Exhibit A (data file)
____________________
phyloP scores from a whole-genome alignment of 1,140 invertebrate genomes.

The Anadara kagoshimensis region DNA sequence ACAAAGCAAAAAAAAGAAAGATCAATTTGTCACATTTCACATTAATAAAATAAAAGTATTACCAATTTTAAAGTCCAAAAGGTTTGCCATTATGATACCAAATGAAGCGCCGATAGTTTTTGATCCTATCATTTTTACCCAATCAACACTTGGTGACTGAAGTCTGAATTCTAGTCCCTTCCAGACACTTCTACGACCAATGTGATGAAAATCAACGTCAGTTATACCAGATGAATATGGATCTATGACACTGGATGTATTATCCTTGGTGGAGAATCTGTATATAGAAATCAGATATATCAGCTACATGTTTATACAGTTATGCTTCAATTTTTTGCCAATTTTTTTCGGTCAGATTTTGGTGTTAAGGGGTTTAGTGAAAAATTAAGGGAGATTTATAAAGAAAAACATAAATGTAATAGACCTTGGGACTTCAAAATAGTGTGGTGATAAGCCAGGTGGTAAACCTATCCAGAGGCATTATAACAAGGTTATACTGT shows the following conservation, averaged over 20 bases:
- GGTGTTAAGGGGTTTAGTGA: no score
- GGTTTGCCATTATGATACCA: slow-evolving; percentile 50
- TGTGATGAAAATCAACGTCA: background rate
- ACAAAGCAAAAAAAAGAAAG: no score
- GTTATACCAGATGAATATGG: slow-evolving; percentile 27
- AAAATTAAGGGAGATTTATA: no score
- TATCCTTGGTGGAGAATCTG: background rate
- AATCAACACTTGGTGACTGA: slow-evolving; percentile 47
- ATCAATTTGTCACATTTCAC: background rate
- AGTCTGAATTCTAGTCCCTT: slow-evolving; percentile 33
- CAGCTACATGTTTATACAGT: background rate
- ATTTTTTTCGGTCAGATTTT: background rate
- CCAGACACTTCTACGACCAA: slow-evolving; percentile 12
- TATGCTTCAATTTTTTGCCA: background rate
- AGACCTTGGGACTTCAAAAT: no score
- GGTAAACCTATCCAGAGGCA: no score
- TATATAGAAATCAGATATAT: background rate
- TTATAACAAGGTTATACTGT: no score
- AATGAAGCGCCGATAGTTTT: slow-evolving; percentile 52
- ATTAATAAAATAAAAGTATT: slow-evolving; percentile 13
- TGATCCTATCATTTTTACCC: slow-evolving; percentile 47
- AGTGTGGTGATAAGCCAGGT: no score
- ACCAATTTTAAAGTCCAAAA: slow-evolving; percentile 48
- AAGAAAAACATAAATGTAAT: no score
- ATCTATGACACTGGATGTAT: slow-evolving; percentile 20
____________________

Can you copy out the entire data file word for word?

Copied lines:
phyloP scores from a whole-genome alignment of 1,140 invertebrate genomes.

The Anadara kagoshimensis region DNA sequence ACAAAGCAAAAAAAAGAAAGATCAATTTGTCACATTTCACATTAATAAAATAAAAGTATTACCAATTTTAAAGTCCAAAAGGTTTGCCATTATGATACCAAATGAAGCGCCGATAGTTTTTGATCCTATCATTTTTACCCAATCAACACTTGGTGACTGAAGTCTGAATTCTAGTCCCTTCCAGACACTTCTACGACCAATGTGATGAAAATCAACGTCAGTTATACCAGATGAATATGGATCTATGACACTGGATGTATTATCCTTGGTGGAGAATCTGTATATAGAAATCAGATATATCAGCTACATGTTTATACAGTTATGCTTCAATTTTTTGCCAATTTTTTTCGGTCAGATTTTGGTGTTAAGGGGTTTAGTGAAAAATTAAGGGAGATTTATAAAGAAAAACATAAATGTAATAGACCTTGGGACTTCAAAATAGTGTGGTGATAAGCCAGGTGGTAAACCTATCCAGAGGCATTATAACAAGGTTATACTGT shows the following conservation, averaged over 20 bases:
- GGTGTTAAGGGGTTTAGTGA: no score
- GGTTTGCCATTATGATACCA: slow-evolving; percentile 50
- TGTGATGAAAATCAACGTCA: background rate
- ACAAAGCAAAAAAAAGAAAG: no score
- GTTATACCAGATGAATATGG: slow-evolving; percentile 27
- AAAATTAAGGGAGATTTATA: no score
- TATCCTTGGTGGAGAATCTG: background rate
- AATCAACACTTGGTGACTGA: slow-evolving; percentile 47
- ATCAATTTGTCACATTTCAC: background rate
- AGTCTGAATTCTAGTCCCTT: slow-evolving; percentile 33
- CAGCTACATGTTTATACAGT: background rate
- ATTTTTTTCGGTCAGATTTT: background rate
- CCAGACACTTCTACGACCAA: slow-evolving; percentile 12
- TATGCTTCAATTTTTTGCCA: background rate
- AGACCTTGGGACTTCAAAAT: no score
- GGTAAACCTATCCAGAGGCA: no score
- TATATAGAAATCAGATATAT: background rate
- TTATAACAAGGTTATACTGT: no score
- AATGAAGCGCCGATAGTTTT: slow-evolving; percentile 52
- ATTAATAAAATAAAAGTATT: slow-evolving; percentile 13
- TGATCCTATCATTTTTACCC: slow-evolving; percentile 47
- AGTGTGGTGATAAGCCAGGT: no score
- ACCAATTTTAAAGTCCAAAA: slow-evolving; percentile 48
- AAGAAAAACATAAATGTAAT: no score
- ATCTATGACACTGGATGTAT: slow-evolving; percentile 20